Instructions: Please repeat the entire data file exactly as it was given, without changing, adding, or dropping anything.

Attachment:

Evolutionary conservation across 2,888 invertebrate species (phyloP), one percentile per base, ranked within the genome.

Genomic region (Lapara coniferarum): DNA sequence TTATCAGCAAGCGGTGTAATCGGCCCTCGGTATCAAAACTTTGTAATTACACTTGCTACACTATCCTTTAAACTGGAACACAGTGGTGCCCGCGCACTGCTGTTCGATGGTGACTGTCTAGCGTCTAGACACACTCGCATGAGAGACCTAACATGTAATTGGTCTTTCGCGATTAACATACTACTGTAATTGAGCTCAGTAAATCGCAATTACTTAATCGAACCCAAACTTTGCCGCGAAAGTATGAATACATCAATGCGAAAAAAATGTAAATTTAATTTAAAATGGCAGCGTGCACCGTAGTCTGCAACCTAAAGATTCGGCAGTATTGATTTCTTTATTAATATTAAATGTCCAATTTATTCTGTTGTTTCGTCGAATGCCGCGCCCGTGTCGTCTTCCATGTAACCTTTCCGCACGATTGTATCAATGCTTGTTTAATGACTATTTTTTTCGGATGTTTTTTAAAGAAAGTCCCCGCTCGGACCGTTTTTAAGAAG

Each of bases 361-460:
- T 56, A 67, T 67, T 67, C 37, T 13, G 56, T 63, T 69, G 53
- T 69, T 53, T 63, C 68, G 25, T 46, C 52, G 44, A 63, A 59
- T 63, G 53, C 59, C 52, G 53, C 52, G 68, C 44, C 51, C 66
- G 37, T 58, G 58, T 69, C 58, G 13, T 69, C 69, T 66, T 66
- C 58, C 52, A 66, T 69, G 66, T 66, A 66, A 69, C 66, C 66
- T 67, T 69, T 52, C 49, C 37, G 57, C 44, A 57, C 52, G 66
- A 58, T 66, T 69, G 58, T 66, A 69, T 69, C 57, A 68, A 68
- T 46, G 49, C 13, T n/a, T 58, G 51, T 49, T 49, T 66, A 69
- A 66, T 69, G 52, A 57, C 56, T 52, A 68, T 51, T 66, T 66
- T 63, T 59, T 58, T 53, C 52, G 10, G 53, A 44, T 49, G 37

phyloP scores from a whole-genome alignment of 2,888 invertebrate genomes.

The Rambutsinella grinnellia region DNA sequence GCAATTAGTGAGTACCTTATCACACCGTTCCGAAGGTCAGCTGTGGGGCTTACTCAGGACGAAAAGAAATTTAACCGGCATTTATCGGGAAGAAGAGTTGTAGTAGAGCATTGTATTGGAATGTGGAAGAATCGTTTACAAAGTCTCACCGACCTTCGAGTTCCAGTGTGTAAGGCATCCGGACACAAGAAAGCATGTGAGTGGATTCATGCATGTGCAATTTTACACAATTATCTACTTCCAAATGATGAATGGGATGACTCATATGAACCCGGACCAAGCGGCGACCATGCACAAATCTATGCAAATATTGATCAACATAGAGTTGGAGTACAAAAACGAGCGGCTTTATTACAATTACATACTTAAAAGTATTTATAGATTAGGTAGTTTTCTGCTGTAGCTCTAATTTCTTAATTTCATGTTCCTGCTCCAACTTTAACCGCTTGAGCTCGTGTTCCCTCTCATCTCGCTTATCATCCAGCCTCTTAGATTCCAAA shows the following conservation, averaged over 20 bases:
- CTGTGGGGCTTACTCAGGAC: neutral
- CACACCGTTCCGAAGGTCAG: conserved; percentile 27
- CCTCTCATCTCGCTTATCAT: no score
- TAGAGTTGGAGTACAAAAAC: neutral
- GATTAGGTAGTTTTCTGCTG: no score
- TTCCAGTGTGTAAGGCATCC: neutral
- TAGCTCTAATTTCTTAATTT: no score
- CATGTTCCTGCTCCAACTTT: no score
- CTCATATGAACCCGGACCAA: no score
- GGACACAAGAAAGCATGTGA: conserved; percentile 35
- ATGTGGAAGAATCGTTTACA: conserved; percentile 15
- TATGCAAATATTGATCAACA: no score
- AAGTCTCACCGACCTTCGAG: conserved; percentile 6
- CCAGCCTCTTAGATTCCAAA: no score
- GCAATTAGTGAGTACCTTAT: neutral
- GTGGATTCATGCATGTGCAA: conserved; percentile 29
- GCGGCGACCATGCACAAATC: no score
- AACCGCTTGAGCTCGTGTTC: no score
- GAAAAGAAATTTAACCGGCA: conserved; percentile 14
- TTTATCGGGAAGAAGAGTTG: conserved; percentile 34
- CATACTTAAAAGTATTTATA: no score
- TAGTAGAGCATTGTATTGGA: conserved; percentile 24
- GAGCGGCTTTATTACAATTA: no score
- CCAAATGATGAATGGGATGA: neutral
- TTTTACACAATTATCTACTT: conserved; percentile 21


Evolutionary conservation across 2,888 invertebrate species (phyloP), one percentile per base, ranked within the genome.

Genomic region (Lapara coniferarum): DNA sequence TTATCAGCAAGCGGTGTAATCGGCCCTCGGTATCAAAACTTTGTAATTACACTTGCTACACTATCCTTTAAACTGGAACACAGTGGTGCCCGCGCACTGCTGTTCGATGGTGACTGTCTAGCGTCTAGACACACTCGCATGAGAGACCTAACATGTAATTGGTCTTTCGCGATTAACATACTACTGTAATTGAGCTCAGTAAATCGCAATTACTTAATCGAACCCAAACTTTGCCGCGAAAGTATGAATACATCAATGCGAAAAAAATGTAAATTTAATTTAAAATGGCAGCGTGCACCGTAGTCTGCAACCTAAAGATTCGGCAGTATTGATTTCTTTATTAATATTAAATGTCCAATTTATTCTGTTGTTTCGTCGAATGCCGCGCCCGTGTCGTCTTCCATGTAACCTTTCCGCACGATTGTATCAATGCTTGTTTAATGACTATTTTTTTCGGATGTTTTTTAAAGAAAGTCCCCGCTCGGACCGTTTTTAAGAAG

Each of bases 361-460:
- T 56, A 67, T 67, T 67, C 37, T 13, G 56, T 63, T 69, G 53
- T 69, T 53, T 63, C 68, G 25, T 46, C 52, G 44, A 63, A 59
- T 63, G 53, C 59, C 52, G 53, C 52, G 68, C 44, C 51, C 66
- G 37, T 58, G 58, T 69, C 58, G 13, T 69, C 69, T 66, T 66
- C 58, C 52, A 66, T 69, G 66, T 66, A 66, A 69, C 66, C 66
- T 67, T 69, T 52, C 49, C 37, G 57, C 44, A 57, C 52, G 66
- A 58, T 66, T 69, G 58, T 66, A 69, T 69, C 57, A 68, A 68
- T 46, G 49, C 13, T n/a, T 58, G 51, T 49, T 49, T 66, A 69
- A 66, T 69, G 52, A 57, C 56, T 52, A 68, T 51, T 66, T 66
- T 63, T 59, T 58, T 53, C 52, G 10, G 53, A 44, T 49, G 37

phyloP scores from a whole-genome alignment of 2,888 invertebrate genomes.

The Rambutsinella grinnellia region DNA sequence GCAATTAGTGAGTACCTTATCACACCGTTCCGAAGGTCAGCTGTGGGGCTTACTCAGGACGAAAAGAAATTTAACCGGCATTTATCGGGAAGAAGAGTTGTAGTAGAGCATTGTATTGGAATGTGGAAGAATCGTTTACAAAGTCTCACCGACCTTCGAGTTCCAGTGTGTAAGGCATCCGGACACAAGAAAGCATGTGAGTGGATTCATGCATGTGCAATTTTACACAATTATCTACTTCCAAATGATGAATGGGATGACTCATATGAACCCGGACCAAGCGGCGACCATGCACAAATCTATGCAAATATTGATCAACATAGAGTTGGAGTACAAAAACGAGCGGCTTTATTACAATTACATACTTAAAAGTATTTATAGATTAGGTAGTTTTCTGCTGTAGCTCTAATTTCTTAATTTCATGTTCCTGCTCCAACTTTAACCGCTTGAGCTCGTGTTCCCTCTCATCTCGCTTATCATCCAGCCTCTTAGATTCCAAA shows the following conservation, averaged over 20 bases:
- CTGTGGGGCTTACTCAGGAC: neutral
- CACACCGTTCCGAAGGTCAG: conserved; percentile 27
- CCTCTCATCTCGCTTATCAT: no score
- TAGAGTTGGAGTACAAAAAC: neutral
- GATTAGGTAGTTTTCTGCTG: no score
- TTCCAGTGTGTAAGGCATCC: neutral
- TAGCTCTAATTTCTTAATTT: no score
- CATGTTCCTGCTCCAACTTT: no score
- CTCATATGAACCCGGACCAA: no score
- GGACACAAGAAAGCATGTGA: conserved; percentile 35
- ATGTGGAAGAATCGTTTACA: conserved; percentile 15
- TATGCAAATATTGATCAACA: no score
- AAGTCTCACCGACCTTCGAG: conserved; percentile 6
- CCAGCCTCTTAGATTCCAAA: no score
- GCAATTAGTGAGTACCTTAT: neutral
- GTGGATTCATGCATGTGCAA: conserved; percentile 29
- GCGGCGACCATGCACAAATC: no score
- AACCGCTTGAGCTCGTGTTC: no score
- GAAAAGAAATTTAACCGGCA: conserved; percentile 14
- TTTATCGGGAAGAAGAGTTG: conserved; percentile 34
- CATACTTAAAAGTATTTATA: no score
- TAGTAGAGCATTGTATTGGA: conserved; percentile 24
- GAGCGGCTTTATTACAATTA: no score
- CCAAATGATGAATGGGATGA: neutral
- TTTTACACAATTATCTACTT: conserved; percentile 21